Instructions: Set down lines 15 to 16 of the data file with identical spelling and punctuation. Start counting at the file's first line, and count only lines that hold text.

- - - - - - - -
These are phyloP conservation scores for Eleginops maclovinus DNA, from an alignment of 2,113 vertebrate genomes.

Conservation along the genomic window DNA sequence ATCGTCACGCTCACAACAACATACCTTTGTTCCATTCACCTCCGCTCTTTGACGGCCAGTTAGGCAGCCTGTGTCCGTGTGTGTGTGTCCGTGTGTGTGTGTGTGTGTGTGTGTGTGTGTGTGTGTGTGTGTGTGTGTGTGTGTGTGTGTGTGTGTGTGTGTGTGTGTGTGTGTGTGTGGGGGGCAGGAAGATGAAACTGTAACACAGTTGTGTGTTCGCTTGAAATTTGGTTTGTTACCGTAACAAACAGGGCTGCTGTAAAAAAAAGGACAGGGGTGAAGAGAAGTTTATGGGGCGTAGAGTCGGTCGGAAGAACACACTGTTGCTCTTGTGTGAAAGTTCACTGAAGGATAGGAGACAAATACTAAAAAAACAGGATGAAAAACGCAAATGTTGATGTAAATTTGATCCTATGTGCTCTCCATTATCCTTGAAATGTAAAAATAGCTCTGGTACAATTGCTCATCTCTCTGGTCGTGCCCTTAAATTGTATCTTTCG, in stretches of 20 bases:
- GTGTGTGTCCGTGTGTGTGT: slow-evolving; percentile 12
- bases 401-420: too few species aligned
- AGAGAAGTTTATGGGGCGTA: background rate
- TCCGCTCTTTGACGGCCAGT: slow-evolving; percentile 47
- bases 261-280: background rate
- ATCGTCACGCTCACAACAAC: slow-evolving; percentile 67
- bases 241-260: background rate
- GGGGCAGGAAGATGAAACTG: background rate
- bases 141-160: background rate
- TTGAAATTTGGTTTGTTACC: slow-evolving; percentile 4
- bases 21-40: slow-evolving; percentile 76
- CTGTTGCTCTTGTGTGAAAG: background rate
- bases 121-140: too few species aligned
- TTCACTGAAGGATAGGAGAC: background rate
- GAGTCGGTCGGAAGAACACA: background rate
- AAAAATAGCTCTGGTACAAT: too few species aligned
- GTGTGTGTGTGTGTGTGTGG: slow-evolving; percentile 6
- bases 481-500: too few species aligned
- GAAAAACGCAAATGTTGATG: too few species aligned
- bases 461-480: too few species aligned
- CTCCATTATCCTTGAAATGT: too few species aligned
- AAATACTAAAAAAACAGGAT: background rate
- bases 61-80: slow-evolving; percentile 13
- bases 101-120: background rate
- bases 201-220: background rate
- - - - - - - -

- bases 121-140: too few species aligned
- TTCACTGAAGGATAGGAGAC: background rate